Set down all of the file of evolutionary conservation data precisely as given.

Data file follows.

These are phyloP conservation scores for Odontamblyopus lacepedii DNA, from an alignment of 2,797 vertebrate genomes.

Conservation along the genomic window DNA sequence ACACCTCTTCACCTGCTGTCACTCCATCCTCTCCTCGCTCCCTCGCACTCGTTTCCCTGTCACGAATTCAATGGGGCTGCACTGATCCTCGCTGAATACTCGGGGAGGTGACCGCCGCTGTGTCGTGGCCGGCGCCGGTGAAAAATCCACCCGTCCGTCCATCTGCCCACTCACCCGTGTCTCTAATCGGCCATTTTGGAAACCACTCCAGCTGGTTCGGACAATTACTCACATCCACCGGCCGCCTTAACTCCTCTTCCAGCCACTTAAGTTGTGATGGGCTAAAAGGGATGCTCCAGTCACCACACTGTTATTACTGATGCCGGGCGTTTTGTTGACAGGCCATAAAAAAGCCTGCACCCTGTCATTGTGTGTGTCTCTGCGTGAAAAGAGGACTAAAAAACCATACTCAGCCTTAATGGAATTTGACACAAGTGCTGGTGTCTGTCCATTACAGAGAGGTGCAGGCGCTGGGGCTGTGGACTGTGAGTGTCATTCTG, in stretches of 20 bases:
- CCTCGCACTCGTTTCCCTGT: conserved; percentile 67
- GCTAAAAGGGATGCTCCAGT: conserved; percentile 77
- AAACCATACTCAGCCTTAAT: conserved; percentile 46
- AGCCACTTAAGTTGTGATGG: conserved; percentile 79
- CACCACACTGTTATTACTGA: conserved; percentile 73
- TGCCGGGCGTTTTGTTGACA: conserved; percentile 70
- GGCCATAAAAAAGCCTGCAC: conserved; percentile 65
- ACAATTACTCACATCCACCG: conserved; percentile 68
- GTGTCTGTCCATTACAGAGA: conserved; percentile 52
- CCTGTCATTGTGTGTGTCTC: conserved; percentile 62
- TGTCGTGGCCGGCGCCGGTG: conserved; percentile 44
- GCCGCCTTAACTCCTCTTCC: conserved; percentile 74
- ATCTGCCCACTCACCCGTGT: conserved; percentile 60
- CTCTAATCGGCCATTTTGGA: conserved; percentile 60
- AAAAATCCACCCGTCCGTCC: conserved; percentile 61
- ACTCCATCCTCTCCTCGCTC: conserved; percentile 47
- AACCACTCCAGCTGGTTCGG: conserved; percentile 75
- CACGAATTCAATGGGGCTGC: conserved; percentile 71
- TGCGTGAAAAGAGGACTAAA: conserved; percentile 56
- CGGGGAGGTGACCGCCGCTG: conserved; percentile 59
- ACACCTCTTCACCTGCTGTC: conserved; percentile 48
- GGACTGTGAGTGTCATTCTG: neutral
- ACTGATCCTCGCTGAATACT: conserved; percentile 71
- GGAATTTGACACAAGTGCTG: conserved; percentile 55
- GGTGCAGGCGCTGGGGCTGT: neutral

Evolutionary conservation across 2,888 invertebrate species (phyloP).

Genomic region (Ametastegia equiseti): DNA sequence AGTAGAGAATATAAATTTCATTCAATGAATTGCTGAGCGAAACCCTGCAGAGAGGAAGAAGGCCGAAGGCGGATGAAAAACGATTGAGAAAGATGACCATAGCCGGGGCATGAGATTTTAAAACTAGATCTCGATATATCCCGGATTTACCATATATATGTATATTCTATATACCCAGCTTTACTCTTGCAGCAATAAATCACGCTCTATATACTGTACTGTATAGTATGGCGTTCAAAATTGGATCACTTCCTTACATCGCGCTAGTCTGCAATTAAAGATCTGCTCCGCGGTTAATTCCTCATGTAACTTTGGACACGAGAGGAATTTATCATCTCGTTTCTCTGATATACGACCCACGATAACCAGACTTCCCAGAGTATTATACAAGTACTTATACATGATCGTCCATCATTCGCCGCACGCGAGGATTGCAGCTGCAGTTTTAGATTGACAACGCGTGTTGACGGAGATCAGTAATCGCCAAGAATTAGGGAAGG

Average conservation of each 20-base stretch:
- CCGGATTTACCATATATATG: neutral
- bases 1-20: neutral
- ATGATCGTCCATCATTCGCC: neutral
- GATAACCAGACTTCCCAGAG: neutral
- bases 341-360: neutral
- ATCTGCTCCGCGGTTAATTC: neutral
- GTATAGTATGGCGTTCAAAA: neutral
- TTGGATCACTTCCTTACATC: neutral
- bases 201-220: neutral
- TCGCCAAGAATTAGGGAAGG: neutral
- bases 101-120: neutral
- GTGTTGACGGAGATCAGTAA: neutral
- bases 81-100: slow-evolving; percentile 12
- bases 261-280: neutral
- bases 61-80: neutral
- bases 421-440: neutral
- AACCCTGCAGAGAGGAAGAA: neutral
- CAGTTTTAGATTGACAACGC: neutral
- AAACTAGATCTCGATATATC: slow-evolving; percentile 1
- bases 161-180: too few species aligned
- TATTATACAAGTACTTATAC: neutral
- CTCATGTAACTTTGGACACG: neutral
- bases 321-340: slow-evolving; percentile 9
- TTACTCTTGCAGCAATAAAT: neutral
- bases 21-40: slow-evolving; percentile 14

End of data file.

These are phyloP conservation scores for Odontamblyopus lacepedii DNA, from an alignment of 2,797 vertebrate genomes.

Conservation along the genomic window DNA sequence ACACCTCTTCACCTGCTGTCACTCCATCCTCTCCTCGCTCCCTCGCACTCGTTTCCCTGTCACGAATTCAATGGGGCTGCACTGATCCTCGCTGAATACTCGGGGAGGTGACCGCCGCTGTGTCGTGGCCGGCGCCGGTGAAAAATCCACCCGTCCGTCCATCTGCCCACTCACCCGTGTCTCTAATCGGCCATTTTGGAAACCACTCCAGCTGGTTCGGACAATTACTCACATCCACCGGCCGCCTTAACTCCTCTTCCAGCCACTTAAGTTGTGATGGGCTAAAAGGGATGCTCCAGTCACCACACTGTTATTACTGATGCCGGGCGTTTTGTTGACAGGCCATAAAAAAGCCTGCACCCTGTCATTGTGTGTGTCTCTGCGTGAAAAGAGGACTAAAAAACCATACTCAGCCTTAATGGAATTTGACACAAGTGCTGGTGTCTGTCCATTACAGAGAGGTGCAGGCGCTGGGGCTGTGGACTGTGAGTGTCATTCTG, in stretches of 20 bases:
- CCTCGCACTCGTTTCCCTGT: conserved; percentile 67
- GCTAAAAGGGATGCTCCAGT: conserved; percentile 77
- AAACCATACTCAGCCTTAAT: conserved; percentile 46
- AGCCACTTAAGTTGTGATGG: conserved; percentile 79
- CACCACACTGTTATTACTGA: conserved; percentile 73
- TGCCGGGCGTTTTGTTGACA: conserved; percentile 70
- GGCCATAAAAAAGCCTGCAC: conserved; percentile 65
- ACAATTACTCACATCCACCG: conserved; percentile 68
- GTGTCTGTCCATTACAGAGA: conserved; percentile 52
- CCTGTCATTGTGTGTGTCTC: conserved; percentile 62
- TGTCGTGGCCGGCGCCGGTG: conserved; percentile 44
- GCCGCCTTAACTCCTCTTCC: conserved; percentile 74
- ATCTGCCCACTCACCCGTGT: conserved; percentile 60
- CTCTAATCGGCCATTTTGGA: conserved; percentile 60
- AAAAATCCACCCGTCCGTCC: conserved; percentile 61
- ACTCCATCCTCTCCTCGCTC: conserved; percentile 47
- AACCACTCCAGCTGGTTCGG: conserved; percentile 75
- CACGAATTCAATGGGGCTGC: conserved; percentile 71
- TGCGTGAAAAGAGGACTAAA: conserved; percentile 56
- CGGGGAGGTGACCGCCGCTG: conserved; percentile 59
- ACACCTCTTCACCTGCTGTC: conserved; percentile 48
- GGACTGTGAGTGTCATTCTG: neutral
- ACTGATCCTCGCTGAATACT: conserved; percentile 71
- GGAATTTGACACAAGTGCTG: conserved; percentile 55
- GGTGCAGGCGCTGGGGCTGT: neutral

Evolutionary conservation across 2,888 invertebrate species (phyloP).

Genomic region (Ametastegia equiseti): DNA sequence AGTAGAGAATATAAATTTCATTCAATGAATTGCTGAGCGAAACCCTGCAGAGAGGAAGAAGGCCGAAGGCGGATGAAAAACGATTGAGAAAGATGACCATAGCCGGGGCATGAGATTTTAAAACTAGATCTCGATATATCCCGGATTTACCATATATATGTATATTCTATATACCCAGCTTTACTCTTGCAGCAATAAATCACGCTCTATATACTGTACTGTATAGTATGGCGTTCAAAATTGGATCACTTCCTTACATCGCGCTAGTCTGCAATTAAAGATCTGCTCCGCGGTTAATTCCTCATGTAACTTTGGACACGAGAGGAATTTATCATCTCGTTTCTCTGATATACGACCCACGATAACCAGACTTCCCAGAGTATTATACAAGTACTTATACATGATCGTCCATCATTCGCCGCACGCGAGGATTGCAGCTGCAGTTTTAGATTGACAACGCGTGTTGACGGAGATCAGTAATCGCCAAGAATTAGGGAAGG

Average conservation of each 20-base stretch:
- CCGGATTTACCATATATATG: neutral
- bases 1-20: neutral
- ATGATCGTCCATCATTCGCC: neutral
- GATAACCAGACTTCCCAGAG: neutral
- bases 341-360: neutral
- ATCTGCTCCGCGGTTAATTC: neutral
- GTATAGTATGGCGTTCAAAA: neutral
- TTGGATCACTTCCTTACATC: neutral
- bases 201-220: neutral
- TCGCCAAGAATTAGGGAAGG: neutral
- bases 101-120: neutral
- GTGTTGACGGAGATCAGTAA: neutral
- bases 81-100: slow-evolving; percentile 12
- bases 261-280: neutral
- bases 61-80: neutral
- bases 421-440: neutral
- AACCCTGCAGAGAGGAAGAA: neutral
- CAGTTTTAGATTGACAACGC: neutral
- AAACTAGATCTCGATATATC: slow-evolving; percentile 1
- bases 161-180: too few species aligned
- TATTATACAAGTACTTATAC: neutral
- CTCATGTAACTTTGGACACG: neutral
- bases 321-340: slow-evolving; percentile 9
- TTACTCTTGCAGCAATAAAT: neutral
- bases 21-40: slow-evolving; percentile 14